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Ann Ist Super Sanita. 1992;28(1):107-20.

[Epidemiology of malignant tumors of the larynx and lung].

[Article in Italian]

Author information

1
Divisone di Epidemiologia, Istituto Nazionale Tumori, Milano.

Abstract

Respiratory tract cancers, unlike most other cancers, have known causes and are susceptible to primary prevention. According to a large population-based case-control study in Southern Europe, over 90% of the present incidence of laryngeal cancer could be prevented by avoiding smoking and alcohol consumption. Most of the risk is attributable to tobacco, but reducing alcohol alone could still prevent a quarter of the cases. Tobacco smoking, on the other hand, explains 80 to 90% of lung cancer incidence in Italy. Other known causal factors include: occupational exposures, which, according to several studies, may account for one third of the cases in the highly industrialized areas of Northern Italy; environmental pollution; passive smoking; radon; and dietary factors. Factors associated to a diet rich in fruit and vegetables have been found to be protective for both larynx and lung cancer in several studies carried out in Italy and elsewhere. The factors associated to this diet may be a major determinant in the North/South gradient in incidence and mortality consistently observed in geographical and migrant studies on respiratory cancers in Italy. Cigarette smoking, however, remains by far the most important cause of respiratory cancer, and geographical and temporal trends in incidence can easily be interpreted in terms of market trends, both in Italy and worldwide. According to several population surveys in Italy, the prevalence of smokers in successive male cohort generations reached a maximum (almost 80%) in the 1920-1930 birth cohorts and decreased to about 60% among males born in the forties and fifties. In the same period, the mean number of cigarettes per day for smokers increased, and the age of starting smoking decreased; however, the market changed from unfiltered black tobacco to filtered low-tar cigarettes. This market trend is consistent with the observation of decreasing incidence and mortality of both larynx and lung cancer in young male cohorts and the persistent increase of both cancers in older males. As for women, the prevalence of smokers increased from less than 10% in the 1920's birth cohorts to over 30% among women born in the late forties. This is reflected by a steady increase of respiratory cancers mortality which, however, is still lower than the mortality for males.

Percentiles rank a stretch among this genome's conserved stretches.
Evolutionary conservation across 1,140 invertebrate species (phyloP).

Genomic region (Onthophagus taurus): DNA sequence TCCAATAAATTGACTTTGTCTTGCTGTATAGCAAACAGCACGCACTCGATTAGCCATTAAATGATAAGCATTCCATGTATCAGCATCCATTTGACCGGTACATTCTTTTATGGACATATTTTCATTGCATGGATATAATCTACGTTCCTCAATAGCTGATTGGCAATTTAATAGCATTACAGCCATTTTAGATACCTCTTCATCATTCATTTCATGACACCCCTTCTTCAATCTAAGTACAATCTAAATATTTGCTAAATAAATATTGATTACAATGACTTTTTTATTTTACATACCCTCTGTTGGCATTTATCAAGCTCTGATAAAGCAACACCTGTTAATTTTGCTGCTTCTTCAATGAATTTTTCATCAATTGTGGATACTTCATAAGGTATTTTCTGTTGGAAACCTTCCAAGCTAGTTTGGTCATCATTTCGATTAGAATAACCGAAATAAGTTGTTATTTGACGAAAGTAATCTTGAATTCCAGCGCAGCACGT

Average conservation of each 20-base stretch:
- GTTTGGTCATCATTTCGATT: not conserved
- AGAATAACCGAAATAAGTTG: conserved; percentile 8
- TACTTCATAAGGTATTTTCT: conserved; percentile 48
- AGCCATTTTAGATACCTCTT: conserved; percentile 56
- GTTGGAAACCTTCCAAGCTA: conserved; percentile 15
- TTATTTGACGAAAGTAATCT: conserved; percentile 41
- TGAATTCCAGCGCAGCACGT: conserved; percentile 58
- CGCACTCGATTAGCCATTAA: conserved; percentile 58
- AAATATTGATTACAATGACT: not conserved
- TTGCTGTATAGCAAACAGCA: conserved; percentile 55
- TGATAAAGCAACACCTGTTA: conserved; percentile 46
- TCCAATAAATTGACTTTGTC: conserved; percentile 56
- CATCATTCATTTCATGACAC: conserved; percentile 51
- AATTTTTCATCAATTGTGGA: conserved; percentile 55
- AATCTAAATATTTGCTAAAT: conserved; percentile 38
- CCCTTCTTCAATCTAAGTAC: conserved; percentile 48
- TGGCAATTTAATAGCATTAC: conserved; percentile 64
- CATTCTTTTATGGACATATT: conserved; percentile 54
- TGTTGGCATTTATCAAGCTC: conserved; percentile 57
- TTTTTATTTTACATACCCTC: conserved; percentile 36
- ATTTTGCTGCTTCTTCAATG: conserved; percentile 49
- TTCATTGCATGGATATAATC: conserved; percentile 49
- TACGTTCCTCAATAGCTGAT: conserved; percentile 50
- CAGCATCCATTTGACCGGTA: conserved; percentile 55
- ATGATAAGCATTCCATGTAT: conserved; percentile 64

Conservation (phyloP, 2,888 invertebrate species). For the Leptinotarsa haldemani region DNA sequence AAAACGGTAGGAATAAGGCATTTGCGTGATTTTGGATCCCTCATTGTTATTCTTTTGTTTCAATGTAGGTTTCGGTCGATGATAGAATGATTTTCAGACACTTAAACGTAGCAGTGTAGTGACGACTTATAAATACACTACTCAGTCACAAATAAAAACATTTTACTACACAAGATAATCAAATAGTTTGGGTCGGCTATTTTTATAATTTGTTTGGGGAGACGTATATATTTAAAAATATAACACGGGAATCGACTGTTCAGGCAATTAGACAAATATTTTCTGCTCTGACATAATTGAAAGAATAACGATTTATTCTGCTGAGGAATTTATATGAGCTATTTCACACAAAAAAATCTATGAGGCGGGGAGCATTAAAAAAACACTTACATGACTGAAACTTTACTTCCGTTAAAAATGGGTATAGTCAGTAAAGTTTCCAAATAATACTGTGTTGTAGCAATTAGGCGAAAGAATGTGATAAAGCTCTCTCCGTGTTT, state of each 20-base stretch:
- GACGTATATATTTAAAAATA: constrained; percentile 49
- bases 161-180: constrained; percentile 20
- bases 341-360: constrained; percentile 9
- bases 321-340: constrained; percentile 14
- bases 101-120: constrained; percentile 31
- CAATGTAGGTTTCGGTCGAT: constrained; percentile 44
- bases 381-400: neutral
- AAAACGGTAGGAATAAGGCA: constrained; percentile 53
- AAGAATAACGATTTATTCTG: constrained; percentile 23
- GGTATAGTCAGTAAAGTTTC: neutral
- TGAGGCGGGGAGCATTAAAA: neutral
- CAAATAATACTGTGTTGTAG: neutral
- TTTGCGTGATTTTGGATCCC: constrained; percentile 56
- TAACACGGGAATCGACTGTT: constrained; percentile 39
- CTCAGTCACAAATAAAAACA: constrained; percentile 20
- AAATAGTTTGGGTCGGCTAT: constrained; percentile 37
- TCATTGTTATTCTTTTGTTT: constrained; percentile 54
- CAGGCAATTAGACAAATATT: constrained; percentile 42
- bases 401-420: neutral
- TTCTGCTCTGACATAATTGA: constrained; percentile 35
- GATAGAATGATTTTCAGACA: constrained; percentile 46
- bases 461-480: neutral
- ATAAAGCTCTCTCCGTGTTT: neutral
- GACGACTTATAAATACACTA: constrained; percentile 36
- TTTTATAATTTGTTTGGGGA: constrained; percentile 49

PMID:
1497240
[Indexed for MEDLINE]

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